One overlay is the sociopolitical domain, which could include the community’s historical experience, mistrust, and fear. Another is the cultural context, which would include spirituality, language, means of communication, how people want to hear about information and how they share information, their attitudes, their resilience, the strategies people use to address issues in their lives, and whether concepts in one culture translate into another. A third overlay is the network context that includes family identity, especially extended family. Finally, the personal context overlay includes awareness, acceptance, and access. All of those contexts influence the use of available resources.
New Approaches for Addressing Food Insecurity
Sharkey then went on to explain that in the colonias in which he has worked, traditional approaches to meeting the dietary needs of vulnerable older adults have experienced only limited success. This could be due to using top-down and “one-size-fits-all” approaches to intervention planning, lack of consideration of community assets, strengths, or cultural wealth, lack of communication, or limited community collaboration.
Some groups and communities in South Texas and in other border areas have begun to change their approaches, stated Sharkey. These new ways of doing things have included engaging promotoras, who are community health workers. They are respected and trusted by the community, which allows them to help identify problems and solutions. They serve as cultural brokers and provide a link between program staff, academics, and the community. They serve as a sounding board and as a participant in determining whether the materials used and information provided is culturally responsive. They are able to mentor other promotoras. Sharkey concluded by saying that they provide invaluable observational insights and environmental knowledge and have been key to the work he has done in South Texas and Arizona.
Some of the projects Sharkey and his colleagues have conducted over the past several years include a survey of 140 seniors in two communities in South Texas to get the resident perspective, a household and resource survey of 548 people, and 14 focus groups of older adults to understand food access, food availability, and where help is needed most. Sharkey’s team followed these projects with a senior hunger survey of 578 respondents. That survey included a household food inventory and questions about household refrigeration and storage so that the researchers could learn not only whether the respondents had access to food but the resources to store it safely. About 77 percent of the seniors participating in the surveys had less than a seventh grade education. Ninety percent were born in Mexico, more than 92 percent spoke Spanish only, and 95 percent were below the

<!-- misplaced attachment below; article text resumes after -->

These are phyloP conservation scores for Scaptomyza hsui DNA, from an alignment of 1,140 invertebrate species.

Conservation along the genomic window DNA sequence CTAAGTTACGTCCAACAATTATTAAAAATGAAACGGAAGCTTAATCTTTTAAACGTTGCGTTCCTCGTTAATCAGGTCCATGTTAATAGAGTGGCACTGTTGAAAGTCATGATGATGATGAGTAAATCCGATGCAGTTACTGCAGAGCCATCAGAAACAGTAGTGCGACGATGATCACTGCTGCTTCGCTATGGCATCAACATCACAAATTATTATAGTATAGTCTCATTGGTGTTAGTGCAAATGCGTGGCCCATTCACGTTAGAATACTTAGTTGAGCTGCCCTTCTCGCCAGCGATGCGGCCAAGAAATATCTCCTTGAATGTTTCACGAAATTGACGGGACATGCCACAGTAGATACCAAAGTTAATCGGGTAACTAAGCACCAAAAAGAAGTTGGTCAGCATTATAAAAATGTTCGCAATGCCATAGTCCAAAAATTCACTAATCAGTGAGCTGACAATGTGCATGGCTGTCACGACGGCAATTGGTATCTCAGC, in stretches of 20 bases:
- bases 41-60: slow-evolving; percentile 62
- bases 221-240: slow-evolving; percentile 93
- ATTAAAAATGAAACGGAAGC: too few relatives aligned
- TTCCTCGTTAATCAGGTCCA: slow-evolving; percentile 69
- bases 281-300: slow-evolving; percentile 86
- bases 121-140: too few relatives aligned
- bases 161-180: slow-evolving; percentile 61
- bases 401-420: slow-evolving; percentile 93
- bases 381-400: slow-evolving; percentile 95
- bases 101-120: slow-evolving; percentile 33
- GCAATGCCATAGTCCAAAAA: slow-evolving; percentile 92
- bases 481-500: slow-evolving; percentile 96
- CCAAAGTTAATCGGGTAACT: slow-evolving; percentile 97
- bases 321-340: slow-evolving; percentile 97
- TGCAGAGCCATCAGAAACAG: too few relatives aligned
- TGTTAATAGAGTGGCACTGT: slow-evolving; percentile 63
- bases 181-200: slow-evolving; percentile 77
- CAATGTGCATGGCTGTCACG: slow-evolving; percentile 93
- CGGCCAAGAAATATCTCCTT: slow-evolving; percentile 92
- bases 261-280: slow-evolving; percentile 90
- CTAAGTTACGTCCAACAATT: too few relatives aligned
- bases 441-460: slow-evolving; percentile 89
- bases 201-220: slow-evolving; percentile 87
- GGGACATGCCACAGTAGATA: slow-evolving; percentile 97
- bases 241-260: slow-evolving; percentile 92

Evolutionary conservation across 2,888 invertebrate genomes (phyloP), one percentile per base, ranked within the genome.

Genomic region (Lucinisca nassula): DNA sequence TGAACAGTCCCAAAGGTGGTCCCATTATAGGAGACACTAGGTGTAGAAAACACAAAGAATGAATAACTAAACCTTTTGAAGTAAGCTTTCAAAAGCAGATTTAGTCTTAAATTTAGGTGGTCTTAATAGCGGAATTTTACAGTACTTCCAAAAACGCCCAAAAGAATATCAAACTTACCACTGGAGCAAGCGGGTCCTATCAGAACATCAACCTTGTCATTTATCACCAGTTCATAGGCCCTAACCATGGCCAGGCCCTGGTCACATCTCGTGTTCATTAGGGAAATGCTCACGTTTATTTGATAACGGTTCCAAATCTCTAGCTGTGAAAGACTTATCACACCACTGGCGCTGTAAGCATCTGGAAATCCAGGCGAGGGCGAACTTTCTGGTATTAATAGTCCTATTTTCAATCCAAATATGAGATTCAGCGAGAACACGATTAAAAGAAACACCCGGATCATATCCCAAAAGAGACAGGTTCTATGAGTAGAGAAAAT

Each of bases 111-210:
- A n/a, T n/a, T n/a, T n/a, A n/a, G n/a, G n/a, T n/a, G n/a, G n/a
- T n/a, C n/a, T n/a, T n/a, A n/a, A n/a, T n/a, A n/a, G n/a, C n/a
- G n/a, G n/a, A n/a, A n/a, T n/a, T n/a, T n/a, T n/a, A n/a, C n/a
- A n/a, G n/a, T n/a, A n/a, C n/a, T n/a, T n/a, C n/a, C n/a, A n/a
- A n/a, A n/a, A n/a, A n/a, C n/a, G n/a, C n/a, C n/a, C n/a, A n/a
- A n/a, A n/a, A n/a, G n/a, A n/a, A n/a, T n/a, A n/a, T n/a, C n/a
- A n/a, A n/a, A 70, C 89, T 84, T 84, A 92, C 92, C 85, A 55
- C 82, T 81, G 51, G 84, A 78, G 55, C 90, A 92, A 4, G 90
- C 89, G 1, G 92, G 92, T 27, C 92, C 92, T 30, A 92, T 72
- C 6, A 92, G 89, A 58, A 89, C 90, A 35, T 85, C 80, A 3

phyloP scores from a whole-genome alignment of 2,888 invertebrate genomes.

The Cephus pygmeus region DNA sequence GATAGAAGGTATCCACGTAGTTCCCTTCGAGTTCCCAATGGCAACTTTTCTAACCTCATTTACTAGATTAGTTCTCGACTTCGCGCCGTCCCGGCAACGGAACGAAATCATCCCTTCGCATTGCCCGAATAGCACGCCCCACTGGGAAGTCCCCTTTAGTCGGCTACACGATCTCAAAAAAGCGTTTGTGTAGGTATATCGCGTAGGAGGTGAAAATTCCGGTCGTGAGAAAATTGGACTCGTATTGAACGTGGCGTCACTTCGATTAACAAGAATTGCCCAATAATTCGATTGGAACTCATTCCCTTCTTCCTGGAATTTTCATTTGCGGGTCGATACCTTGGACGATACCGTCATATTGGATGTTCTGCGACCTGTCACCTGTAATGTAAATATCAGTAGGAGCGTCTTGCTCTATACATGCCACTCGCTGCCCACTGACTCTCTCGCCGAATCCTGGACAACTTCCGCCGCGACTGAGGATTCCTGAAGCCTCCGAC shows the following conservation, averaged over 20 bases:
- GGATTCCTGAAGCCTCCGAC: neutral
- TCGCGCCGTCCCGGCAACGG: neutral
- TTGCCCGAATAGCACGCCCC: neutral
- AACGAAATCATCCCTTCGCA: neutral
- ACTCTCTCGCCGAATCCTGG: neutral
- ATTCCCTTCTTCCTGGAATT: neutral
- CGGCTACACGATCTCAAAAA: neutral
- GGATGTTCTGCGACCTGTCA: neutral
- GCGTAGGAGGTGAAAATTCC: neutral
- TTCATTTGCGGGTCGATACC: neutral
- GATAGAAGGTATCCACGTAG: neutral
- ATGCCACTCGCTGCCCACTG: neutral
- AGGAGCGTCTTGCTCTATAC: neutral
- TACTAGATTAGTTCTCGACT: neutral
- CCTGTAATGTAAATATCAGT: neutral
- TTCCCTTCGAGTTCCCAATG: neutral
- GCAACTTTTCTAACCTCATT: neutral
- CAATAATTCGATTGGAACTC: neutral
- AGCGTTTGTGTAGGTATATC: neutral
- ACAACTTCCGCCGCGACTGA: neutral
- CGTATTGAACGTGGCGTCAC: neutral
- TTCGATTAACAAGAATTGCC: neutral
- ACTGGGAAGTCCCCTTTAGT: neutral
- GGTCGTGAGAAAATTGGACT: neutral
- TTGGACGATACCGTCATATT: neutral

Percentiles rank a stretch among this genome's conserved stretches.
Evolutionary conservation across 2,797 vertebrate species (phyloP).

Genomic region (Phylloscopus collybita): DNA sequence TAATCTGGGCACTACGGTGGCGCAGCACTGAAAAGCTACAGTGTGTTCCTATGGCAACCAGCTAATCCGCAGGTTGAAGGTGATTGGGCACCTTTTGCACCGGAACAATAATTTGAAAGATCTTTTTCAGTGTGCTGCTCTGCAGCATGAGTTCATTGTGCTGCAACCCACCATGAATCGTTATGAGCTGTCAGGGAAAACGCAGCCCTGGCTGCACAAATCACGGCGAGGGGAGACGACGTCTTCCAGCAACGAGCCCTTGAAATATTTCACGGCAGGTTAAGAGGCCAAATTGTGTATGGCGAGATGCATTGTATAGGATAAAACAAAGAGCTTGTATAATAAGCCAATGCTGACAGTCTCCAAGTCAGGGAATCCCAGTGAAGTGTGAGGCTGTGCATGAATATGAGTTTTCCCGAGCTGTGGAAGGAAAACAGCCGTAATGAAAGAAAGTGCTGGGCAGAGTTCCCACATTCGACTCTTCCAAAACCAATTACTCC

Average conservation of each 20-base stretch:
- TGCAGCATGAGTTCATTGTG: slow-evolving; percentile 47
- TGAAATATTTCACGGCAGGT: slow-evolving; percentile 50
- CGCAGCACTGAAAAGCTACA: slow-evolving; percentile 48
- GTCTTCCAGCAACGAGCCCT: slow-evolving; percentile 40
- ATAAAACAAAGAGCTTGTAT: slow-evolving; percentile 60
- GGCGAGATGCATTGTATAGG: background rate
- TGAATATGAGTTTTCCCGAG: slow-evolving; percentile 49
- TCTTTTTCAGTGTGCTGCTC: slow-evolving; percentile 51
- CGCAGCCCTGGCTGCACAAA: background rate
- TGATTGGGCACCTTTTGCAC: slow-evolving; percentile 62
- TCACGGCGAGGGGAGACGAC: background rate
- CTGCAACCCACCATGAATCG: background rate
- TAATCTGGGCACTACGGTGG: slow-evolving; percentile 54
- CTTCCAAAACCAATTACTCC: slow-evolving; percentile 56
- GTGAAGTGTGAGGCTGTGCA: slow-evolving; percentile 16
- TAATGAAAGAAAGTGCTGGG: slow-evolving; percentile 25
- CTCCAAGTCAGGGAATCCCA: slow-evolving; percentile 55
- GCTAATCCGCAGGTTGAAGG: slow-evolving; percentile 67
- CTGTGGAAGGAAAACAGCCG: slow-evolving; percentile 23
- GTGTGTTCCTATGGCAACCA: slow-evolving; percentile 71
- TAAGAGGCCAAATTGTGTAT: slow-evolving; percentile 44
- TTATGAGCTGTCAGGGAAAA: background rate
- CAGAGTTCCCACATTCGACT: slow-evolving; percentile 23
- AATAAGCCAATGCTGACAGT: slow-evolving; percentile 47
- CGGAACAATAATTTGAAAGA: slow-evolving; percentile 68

poverty level. Sharkey noted that an important factor is not the percentage of people living below the poverty level but the extent below the poverty line. More than 50 percent of the participants in these surveys had incomes less than 50 percent of the poverty level. In addition, Sharkey continued, food insecurity begins in childhood and continues through the lifespan but only about 54 percent and 12 percent participated in SNAP and in senior meal programs, respectively.
Sharkey explained that these findings helped identify a need to develop sustainable training and education activities to reduce the risk and presence of hunger using community collaborations that integrate place, services, and population health. The driving force was to improve not only knowledge, but skills in the context of where people live.
With the help of the AARP Foundation, Sharkey and his colleagues developed and pilot tested a program called No Más Hambre (No More Hunger). It targeted the context of the home in which older residents lived. In the short term, the program changed the knowledge, skills, and food sourcing for the community. It created greater awareness of food insecurity among older adults and increased the knowledge and skills of promotoras. Midterm outcomes included increased community linkages, increased capacity for both promotoras and community partners, and empowered older adults at risk of food insecurity.